As the University of New Hampshire (UNH) and the Town of Durham prepare to welcome back the UNH student body to campus and the community this month, the rate of coronavirus (COVID-19) infections around the nation continues to increase. This latest spike in the spread of COVID-19 is marked by one particular difference: young adults are getting infected at much higher rates than they were during the spring. Why is this the case? According to The Hill on July 18, “Younger Americans eager to get back to their social lives are increasingly responsible for the spread of the coronavirus, risking their own health and that of their family and friends under what health experts say is the misguided impression that the virus cannot cause them harm.”
NPR’s Nurith Aizenman reported on July 24 that for weeks, the U.S. COVID-19 pandemic has largely been driven by spiraling outbreaks in the South and West, but some forecasters indicate Mid-Atlantic and Northeast states could soon be in deep trouble again, too. The warning comes from researchers at the PolicyLab at Children’s Hospital of Philadelphia, which has built a model to provide longer-term forecasts for every U.S. county. Here are two takeaways:
- The virus is marching up the East Coast. In recent weeks there’s been a noticeable trend of rising cases moving northward from Florida up travel corridors like I-95.
- New England is at risk. Transmission rates in New Haven are clearly increasing. The state of Rhode Island has increasing transmission. In the Boston area, we’re seeing the same patterns we saw a couple of weeks ago in Philadelphia. We now have an outbreak on Cape Cod. And we’re seeing more of the virus in New Hampshire.
It’s all too clear that COVID-19 continues to steadily move through the population, filling hospitals to capacity and resulting in a state-by-state rush to stem the tide. Around the U.S. and in our case, here in Durham, we need everyone, and particularly UNH students, to modify their behavior to help stop the spread of COVID-19.
As more people recover from COVID-19, many will find their ordeal may not end when the infection is over. It can result in prolonged illness, even among young adults without underlying chronic medical conditions. Examples of prolonged complications include: fatigue, headache, insomnia, chest pain, cough, joint pain, vertigo, skin rash, brain fog, shortness of breath, heart arrhythmia, hypertension, and more. Lois Parshley from Vox reported on June 12, “It is a true roller coaster of symptoms and severities, with each new day offering many unknowns.”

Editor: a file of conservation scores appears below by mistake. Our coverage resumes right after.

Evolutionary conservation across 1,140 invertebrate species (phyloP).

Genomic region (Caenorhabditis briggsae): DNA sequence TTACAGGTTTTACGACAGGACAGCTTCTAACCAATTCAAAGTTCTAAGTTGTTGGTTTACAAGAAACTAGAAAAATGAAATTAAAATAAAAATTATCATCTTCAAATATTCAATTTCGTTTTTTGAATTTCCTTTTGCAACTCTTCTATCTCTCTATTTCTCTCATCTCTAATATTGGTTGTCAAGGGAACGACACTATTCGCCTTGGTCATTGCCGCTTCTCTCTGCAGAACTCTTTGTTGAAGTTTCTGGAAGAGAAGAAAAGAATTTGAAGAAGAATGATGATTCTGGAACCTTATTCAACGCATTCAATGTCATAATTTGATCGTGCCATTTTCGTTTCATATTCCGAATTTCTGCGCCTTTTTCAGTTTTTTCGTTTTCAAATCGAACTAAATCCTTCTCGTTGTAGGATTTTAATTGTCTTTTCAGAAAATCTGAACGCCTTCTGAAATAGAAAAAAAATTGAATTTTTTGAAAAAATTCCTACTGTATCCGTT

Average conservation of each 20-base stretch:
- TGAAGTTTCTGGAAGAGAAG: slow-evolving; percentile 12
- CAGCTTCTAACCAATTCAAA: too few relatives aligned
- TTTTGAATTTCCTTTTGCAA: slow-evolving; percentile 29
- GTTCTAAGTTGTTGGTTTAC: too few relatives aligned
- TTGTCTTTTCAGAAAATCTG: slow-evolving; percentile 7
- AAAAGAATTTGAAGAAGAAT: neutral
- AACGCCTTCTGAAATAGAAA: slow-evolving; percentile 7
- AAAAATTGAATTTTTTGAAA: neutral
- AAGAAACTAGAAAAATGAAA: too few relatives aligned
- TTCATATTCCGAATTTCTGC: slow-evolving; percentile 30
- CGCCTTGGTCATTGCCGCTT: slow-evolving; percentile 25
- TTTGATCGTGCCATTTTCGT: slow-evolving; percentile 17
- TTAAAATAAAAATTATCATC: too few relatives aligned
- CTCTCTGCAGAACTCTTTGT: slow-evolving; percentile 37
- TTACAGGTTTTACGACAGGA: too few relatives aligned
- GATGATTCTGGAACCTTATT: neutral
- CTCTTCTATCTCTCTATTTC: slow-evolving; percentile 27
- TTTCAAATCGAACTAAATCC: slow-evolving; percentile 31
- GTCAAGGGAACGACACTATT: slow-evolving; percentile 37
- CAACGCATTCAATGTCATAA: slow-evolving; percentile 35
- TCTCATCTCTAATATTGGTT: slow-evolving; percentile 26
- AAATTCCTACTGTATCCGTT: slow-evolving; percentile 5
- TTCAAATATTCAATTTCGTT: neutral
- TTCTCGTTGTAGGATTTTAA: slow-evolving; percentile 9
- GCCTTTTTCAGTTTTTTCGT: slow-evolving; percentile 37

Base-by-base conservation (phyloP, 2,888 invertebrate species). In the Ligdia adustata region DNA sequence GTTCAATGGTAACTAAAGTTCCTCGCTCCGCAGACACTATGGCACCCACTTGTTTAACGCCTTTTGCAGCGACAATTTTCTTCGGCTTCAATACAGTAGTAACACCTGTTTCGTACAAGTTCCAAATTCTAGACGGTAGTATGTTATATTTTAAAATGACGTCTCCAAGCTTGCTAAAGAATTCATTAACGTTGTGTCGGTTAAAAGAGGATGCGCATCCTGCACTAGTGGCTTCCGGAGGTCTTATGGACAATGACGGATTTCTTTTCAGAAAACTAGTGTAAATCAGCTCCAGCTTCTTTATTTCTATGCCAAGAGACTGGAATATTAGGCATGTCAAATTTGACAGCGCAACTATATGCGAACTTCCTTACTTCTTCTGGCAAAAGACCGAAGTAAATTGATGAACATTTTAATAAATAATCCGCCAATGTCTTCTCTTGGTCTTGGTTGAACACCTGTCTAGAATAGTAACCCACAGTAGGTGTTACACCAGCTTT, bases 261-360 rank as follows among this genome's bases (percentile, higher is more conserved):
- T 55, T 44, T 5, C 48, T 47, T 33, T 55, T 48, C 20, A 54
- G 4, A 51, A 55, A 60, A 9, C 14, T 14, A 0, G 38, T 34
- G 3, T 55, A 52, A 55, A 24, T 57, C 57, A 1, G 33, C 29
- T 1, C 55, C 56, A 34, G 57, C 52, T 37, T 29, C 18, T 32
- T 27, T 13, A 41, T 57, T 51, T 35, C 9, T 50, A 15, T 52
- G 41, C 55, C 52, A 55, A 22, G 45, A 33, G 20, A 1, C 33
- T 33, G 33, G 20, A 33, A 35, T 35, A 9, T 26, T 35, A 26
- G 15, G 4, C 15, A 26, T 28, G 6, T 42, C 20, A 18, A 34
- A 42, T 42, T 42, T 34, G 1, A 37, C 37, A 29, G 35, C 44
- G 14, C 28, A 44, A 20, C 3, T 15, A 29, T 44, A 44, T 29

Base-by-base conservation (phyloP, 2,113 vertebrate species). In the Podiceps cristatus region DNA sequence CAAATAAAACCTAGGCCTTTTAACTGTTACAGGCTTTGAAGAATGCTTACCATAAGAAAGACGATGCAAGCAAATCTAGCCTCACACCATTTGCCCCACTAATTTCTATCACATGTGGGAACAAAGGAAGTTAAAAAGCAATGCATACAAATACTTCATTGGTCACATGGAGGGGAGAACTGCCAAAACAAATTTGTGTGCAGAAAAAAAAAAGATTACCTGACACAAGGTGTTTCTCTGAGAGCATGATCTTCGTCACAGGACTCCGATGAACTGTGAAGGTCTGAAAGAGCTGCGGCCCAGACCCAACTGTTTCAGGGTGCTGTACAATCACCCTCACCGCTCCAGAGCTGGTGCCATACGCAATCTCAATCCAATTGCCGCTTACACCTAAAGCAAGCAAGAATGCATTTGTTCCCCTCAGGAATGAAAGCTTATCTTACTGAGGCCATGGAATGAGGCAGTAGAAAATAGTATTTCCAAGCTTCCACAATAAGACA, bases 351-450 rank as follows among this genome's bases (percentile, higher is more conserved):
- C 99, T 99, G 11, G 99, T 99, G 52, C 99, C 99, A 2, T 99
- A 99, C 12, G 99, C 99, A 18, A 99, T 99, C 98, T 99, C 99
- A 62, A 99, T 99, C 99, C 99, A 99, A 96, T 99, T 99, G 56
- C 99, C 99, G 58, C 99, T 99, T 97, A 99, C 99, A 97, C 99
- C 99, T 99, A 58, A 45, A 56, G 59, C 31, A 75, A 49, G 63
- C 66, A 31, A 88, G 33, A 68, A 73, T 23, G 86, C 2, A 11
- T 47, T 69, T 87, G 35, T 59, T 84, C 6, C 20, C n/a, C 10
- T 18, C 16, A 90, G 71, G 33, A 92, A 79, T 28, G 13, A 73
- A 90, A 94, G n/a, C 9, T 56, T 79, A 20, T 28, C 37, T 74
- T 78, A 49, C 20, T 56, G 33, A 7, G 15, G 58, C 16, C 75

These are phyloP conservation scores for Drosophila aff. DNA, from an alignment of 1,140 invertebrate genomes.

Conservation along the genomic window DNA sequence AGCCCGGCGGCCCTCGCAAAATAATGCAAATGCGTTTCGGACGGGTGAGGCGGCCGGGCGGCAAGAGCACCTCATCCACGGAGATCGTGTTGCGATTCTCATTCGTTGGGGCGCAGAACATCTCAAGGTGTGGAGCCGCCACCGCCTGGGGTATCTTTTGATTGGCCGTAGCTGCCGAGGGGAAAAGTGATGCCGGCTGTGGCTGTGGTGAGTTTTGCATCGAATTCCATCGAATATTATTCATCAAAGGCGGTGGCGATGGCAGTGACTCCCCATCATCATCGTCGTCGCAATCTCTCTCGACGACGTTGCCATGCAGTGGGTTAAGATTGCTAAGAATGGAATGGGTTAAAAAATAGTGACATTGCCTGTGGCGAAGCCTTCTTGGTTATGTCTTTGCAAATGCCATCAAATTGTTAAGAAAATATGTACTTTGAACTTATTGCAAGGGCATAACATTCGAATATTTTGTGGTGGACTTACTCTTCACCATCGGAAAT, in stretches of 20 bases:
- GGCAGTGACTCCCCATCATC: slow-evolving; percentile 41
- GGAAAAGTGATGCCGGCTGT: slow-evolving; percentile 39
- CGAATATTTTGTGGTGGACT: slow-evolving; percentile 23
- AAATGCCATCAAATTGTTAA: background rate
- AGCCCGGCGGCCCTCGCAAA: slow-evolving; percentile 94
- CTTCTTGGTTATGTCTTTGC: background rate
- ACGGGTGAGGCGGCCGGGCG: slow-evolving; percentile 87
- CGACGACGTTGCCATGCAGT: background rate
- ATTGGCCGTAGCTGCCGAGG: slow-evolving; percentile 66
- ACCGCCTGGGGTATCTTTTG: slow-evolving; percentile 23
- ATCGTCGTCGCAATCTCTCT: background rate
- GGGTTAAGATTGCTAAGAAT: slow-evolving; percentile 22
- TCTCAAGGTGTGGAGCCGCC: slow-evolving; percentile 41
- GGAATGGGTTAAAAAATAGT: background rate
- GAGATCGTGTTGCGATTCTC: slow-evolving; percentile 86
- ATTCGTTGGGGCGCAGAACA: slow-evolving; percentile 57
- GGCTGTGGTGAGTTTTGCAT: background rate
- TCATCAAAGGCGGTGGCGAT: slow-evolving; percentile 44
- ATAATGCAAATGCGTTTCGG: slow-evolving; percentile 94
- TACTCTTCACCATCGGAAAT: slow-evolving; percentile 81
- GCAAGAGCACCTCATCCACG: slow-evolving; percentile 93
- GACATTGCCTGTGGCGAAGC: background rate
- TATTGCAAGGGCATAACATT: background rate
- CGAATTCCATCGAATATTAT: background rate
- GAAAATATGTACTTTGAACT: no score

Sadly, locally we have witnessed highly concerning behavior among young adults in Durham throughout the summer and the majority of these young adults are UNH students. Whether it is in backyards at off-campus rental units or in large student gatherings downtown, students have largely not been physical distancing, have not been wearing masks, and have gathered in large groups.
Residents who live next to off-campus student rentals and who shop downtown, at Hannaford, at Rite-Aid, at D-HOP, etc. have grown increasingly concerned as young adults have disregarded public health advice and ignored the recommendations emphasized by both the World Health Organization (WHO) and the Center for Disease Control and Prevention (CDC) along with state, local, and Durham officials. Pong tables have been observed at multiple locations. Large gatherings have occurred all too regularly, and physical distancing has not.
In other college communities across the nation, the behavior of students in residence for the summer has resulted in super spreader fraternity parties, which have worried Durham leaders and residents. Recent coronavirus outbreaks have been linked to fraternities at universities in Washington, California, and Mississippi, and some experts predict it may be an example of what’s to come as many colleges reopen for in-person classes beginning in August. A potential result of this irresponsible behavior nationwide is that colleges and universities may well have to abandon their plans to bring students back to campus for the fall term.
UNH and Durham leaders have been working tirelessly together since the spring to devise a responsible plan to reopen campus this fall for the approximately 15,000 students enrolled. UNH wants you back. Durham wants you back. You want to be back. But everyone involved must conduct themselves in a manner that will give our collective community the best likelihood of avoiding a local COVID-19 outbreak, which could bring in-person learning to an abrupt end. So, we invite you with an open hand to join our team. It’s vital that UNH students physically distance, wear a mask, and refrain from participating in large gatherings. To this end, mask wearing is now required in the town of Durham by local town ordinance, just as it will be required on campus by UNH.
Don’t squander all that we have planned and achieved to make in-person education possible for UNH this fall. Our collective health as a community depends on it.
Learn more at #unhtogether.
About the author: A UNH Alumnus, Todd Selig has been the Administrator for the Town of Durham since 2001. He lives with his wife and two daughters in Durham.